Writing made my heart race as I was angry, horrified, disturbed and heartbroken by the vivid imagery and the somber results. I was captivated by Janie’s hidden evil, Hannah and Chris’ unwavering kindness, and Janie’s turbulent adoption journey. Unfortunately the ending was a disappointment. It left me completely dissatisfied with too many unanswered questions. Someone told me I could find the original ending on Lucinda Berry’s Facebook page. I found this video of her reading the original ending and it tied up all the loose ends. This would be a great read for someone who loves addictive and potentially traumatic late night tension that is sure to leave a book hangover.

As someone who has been involved in childcare intermittently for about twenty years, I found the book realistic in some respects and not very accurate in others, but overall the author seems to have a good understanding of how the system works and how it works . it often fails. In the first half of the book, the adoptive father is really portrayed as the very naive, even ignorant man, especially for a doctor. As the book progressed I felt a little more empathy for him, but not much. It’s unfortunate that this man was such a fan of a cute but ultimately bad girl, but that’s how men are often portrayed in books and movies like this.

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I realized that a lot of customer reviews focus on depicting animal cruelty, so I was surprised to see so many things that worried me even more. I’m not trying to downplay what happened to the cat in the story, but after reading the book I’m surprised that so many people find this to be the most disturbing part of this depressing story.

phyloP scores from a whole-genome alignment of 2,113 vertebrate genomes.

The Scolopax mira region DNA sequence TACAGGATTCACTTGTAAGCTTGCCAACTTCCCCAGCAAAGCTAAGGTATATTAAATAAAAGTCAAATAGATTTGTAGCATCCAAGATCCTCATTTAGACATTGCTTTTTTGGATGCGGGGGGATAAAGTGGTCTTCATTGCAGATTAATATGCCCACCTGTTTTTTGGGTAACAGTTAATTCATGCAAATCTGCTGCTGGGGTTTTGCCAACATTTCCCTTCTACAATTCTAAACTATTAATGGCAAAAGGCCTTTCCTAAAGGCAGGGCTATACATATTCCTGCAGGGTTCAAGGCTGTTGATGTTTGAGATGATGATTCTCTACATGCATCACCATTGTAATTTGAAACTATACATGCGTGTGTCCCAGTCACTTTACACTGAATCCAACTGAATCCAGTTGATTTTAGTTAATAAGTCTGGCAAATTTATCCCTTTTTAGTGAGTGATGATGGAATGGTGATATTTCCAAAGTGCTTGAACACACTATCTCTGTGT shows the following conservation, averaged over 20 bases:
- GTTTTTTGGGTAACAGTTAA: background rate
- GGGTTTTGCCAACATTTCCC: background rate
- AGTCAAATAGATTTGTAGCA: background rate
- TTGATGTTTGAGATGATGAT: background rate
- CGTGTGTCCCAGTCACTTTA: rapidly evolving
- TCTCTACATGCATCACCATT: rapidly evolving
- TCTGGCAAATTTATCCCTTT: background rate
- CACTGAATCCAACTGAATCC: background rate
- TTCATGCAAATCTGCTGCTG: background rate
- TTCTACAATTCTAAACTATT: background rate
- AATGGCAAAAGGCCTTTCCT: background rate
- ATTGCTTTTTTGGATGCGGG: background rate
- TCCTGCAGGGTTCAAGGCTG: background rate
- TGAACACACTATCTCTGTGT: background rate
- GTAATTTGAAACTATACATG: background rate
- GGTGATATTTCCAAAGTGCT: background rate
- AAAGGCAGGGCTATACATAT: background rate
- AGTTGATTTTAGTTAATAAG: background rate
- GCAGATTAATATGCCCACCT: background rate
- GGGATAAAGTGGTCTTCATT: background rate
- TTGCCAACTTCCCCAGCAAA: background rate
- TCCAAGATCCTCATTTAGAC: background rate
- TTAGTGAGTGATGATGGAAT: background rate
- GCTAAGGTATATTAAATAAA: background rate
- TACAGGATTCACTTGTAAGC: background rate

I would have liked to have read more about what happened to this girl when she was with her birth mother, but despite the twist in the plot towards the end, not much is revealed about the girl’s early years. Was there physical and/or sexual abuse by the child’s birth mother and/or father or their friends? Are there genetic factors? The book implies that the girl was downright evil and would have been regardless of where she was born.

Essentially, here you have a contemporary take on The Bad Seed, starring an aspiring teenage serial killer. What is missing is an explanation of why and how. It’s not a horror novel, at least by my definition, that would involve the supernatural. It is never implied that she is possessed by a demon or that she is a daughter of the devil like in the movie Case 39. Also, the author seems to know little about how child abuse investigations are conducted, unlike the individuals who involved case. production of Case 39, and luckily the people who adopted them didn’t just go to an orphanage and pick them out like the parents did in the movie Orphan.

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Overall it was a lot better than I thought after the first half of the book when I considered putting it down and reading something else. I would like to see some more gaps filled, especially in the early stages of the girl’s life.